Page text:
The Llyn Peninsula displays some beautiful scenery

For many years a visit to North Wales always meant staying near Betws-y-Coed for us, but there’s much more than meets the eye to the National Park, the idyllic Llyn Peninsula being a case in point. A beautiful mix of sandy beaches, quaint old fishing villages and rugged sea cliffs, it’s easy to see why it’s a protected ‘Area of Outstanding Natural Beauty’, and yet it still remains very much in the shadow of the mountains that stand to its right. Don’t let that put you off a visit here for a peaceful and relaxing time on the water’s edge, exploring the many nooks and crannies of the peninsula, where you’ll find history, heritage and natural beauty in equal measures.

Waxham, East Norfolk, England

A grey seal on an East Anglian beach
There's a change to see grey seals off the East Anglian coastline

The East Anglian coastline isn’t, you might argue, exactly off the beaten track. However, step away from the ever-popular towns such as Holkham and Well-next-the-Sea and you will discover such gems as Waxham. One of the quieter corners of the Norfolk Broads National Park it is home to one of the best stretches of golden sand along the coast, and when combined with neighbouring beach Sea Palling makes for a glorious walk with the chance to see grey seals. Behind the sand dunes lies the small village itself, from where there are a number of easy-going, family friendly bike routes available.

Avebury, Wiltshire, England

One of the standing stones at Avebury
The standing stones at Avebury

I first discovered the beauty of Avebury by mistake, whilst cycling the King Alfred’s Way, and it quickly appealed to me. The area is best known for the Stonehenge, but for those wanting to explore a little further from one of Britain’s most iconic monuments, there’s  another set of stone circles and henge, and a truly delightful little village to boot. What’s more it’s here, at Avebury, that you will find the world’s largest stone circle, amongst some other wonderful relics and remains from the Neolithic and Bronze Ages. The surrounding area, with rolling hills and beautiful views provides plenty of opportunity to explore on foot, or two wheels. A stroll up to West Kennet Long Barrow will give you access to the dark chambers of the Neolithic tomb that dates back over five thousand years, whilst a ramble along Avebury Ridgeway provides a chance to spot red kites in the skies above.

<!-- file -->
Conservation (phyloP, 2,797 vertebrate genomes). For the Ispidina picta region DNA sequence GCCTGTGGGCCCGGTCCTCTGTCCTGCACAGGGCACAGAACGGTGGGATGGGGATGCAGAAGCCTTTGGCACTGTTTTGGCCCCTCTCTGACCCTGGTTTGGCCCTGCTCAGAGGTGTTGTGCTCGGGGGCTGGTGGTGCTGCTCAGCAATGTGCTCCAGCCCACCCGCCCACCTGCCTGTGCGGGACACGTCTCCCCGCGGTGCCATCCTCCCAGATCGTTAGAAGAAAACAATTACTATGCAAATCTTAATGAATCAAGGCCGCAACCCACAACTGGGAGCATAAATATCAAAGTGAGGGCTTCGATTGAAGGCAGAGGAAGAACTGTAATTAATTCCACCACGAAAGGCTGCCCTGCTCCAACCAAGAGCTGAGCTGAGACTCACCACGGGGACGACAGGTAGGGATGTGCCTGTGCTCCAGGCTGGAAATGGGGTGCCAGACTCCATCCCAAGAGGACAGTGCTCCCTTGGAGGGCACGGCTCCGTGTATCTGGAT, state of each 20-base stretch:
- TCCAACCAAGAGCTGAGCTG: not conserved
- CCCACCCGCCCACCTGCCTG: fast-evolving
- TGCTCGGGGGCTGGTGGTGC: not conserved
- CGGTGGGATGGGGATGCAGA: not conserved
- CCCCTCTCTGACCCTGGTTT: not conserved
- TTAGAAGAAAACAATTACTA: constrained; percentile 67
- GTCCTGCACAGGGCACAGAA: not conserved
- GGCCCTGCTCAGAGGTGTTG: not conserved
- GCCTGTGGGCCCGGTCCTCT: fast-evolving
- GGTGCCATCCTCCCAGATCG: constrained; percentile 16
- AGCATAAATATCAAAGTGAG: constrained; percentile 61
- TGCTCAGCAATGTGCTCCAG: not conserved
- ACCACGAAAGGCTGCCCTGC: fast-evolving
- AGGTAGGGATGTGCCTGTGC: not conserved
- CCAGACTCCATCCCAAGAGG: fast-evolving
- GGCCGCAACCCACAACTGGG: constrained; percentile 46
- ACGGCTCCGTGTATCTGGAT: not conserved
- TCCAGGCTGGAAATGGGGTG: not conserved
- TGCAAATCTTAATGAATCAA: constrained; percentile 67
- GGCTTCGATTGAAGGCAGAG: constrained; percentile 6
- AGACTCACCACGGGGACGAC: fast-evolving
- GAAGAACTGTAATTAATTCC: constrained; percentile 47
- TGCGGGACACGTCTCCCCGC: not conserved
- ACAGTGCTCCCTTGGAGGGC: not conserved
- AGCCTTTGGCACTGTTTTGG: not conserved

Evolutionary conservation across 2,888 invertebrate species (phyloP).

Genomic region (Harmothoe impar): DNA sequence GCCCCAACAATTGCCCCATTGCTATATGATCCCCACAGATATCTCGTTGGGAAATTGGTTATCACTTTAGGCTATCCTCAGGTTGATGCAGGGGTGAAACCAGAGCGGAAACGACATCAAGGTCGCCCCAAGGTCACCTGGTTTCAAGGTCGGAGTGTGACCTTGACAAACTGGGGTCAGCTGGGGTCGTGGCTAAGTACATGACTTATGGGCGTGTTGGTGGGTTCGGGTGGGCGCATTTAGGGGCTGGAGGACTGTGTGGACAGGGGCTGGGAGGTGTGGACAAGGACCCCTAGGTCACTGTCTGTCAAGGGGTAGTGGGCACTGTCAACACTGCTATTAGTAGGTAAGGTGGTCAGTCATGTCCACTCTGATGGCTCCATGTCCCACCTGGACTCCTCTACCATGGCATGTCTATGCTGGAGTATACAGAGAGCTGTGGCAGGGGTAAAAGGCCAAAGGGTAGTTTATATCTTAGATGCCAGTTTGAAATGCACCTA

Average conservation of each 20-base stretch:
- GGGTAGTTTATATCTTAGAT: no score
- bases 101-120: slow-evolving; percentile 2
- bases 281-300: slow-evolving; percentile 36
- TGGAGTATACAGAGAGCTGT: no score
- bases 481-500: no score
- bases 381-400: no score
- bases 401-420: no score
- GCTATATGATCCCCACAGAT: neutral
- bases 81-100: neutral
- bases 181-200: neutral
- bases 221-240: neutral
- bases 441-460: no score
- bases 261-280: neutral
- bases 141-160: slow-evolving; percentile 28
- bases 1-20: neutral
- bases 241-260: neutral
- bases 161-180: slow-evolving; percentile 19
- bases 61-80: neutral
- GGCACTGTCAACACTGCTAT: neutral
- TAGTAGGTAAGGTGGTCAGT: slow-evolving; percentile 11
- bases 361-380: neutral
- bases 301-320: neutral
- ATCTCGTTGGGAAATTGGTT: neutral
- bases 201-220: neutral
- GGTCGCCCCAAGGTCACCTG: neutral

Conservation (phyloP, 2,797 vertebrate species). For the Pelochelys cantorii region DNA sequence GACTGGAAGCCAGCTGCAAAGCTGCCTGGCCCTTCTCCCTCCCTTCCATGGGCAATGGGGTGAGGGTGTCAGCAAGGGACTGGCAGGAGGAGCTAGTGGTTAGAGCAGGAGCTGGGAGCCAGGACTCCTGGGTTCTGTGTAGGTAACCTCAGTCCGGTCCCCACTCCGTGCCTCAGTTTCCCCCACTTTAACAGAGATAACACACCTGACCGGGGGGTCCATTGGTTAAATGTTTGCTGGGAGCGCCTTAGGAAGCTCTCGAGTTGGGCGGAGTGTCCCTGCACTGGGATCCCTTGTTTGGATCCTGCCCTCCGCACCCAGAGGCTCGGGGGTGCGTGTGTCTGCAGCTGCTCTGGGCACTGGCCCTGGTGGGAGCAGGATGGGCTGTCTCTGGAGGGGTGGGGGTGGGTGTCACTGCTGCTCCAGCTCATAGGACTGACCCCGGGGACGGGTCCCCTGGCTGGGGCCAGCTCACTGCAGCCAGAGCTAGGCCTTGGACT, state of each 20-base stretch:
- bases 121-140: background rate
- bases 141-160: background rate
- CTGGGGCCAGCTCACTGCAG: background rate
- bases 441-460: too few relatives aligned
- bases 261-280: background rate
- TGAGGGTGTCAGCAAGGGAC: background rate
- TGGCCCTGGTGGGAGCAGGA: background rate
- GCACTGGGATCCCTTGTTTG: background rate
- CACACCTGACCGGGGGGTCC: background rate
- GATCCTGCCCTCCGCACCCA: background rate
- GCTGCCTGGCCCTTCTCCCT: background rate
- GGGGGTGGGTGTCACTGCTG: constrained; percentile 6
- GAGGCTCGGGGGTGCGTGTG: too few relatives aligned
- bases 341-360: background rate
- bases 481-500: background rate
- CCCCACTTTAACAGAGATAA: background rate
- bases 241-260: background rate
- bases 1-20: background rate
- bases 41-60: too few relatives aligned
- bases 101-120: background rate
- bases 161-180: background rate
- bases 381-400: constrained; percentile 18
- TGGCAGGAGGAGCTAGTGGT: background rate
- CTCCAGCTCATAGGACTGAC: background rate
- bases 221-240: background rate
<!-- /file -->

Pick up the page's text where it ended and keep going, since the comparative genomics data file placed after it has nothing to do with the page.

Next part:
Shropshire Hills, Shropshire. England

Views of fields from the Shropshire Hills
The Shropshire Hills have views for miles

Straddling the Anglo-Welsh border the Shropshire Hills have been an Area of Outstanding Natural Beauty for over fifty years now, and mark the transition from the Welsh uplands to the lowland plains on the English side of the border. However, it’s the hills that define the area, many of which have the remains of ancient hill forts at the summits dating back to the Bronze Age, making for wonderful walks of discovery. A visit to Stokesay Castle, near Craven Arms, is a must to see what is described as ‘the finest and best preserved 13th Century fortified manor in England’. To enjoy the best views of the hills take a walk up to the top of the Long Mynd, from where you will see for miles in every direction.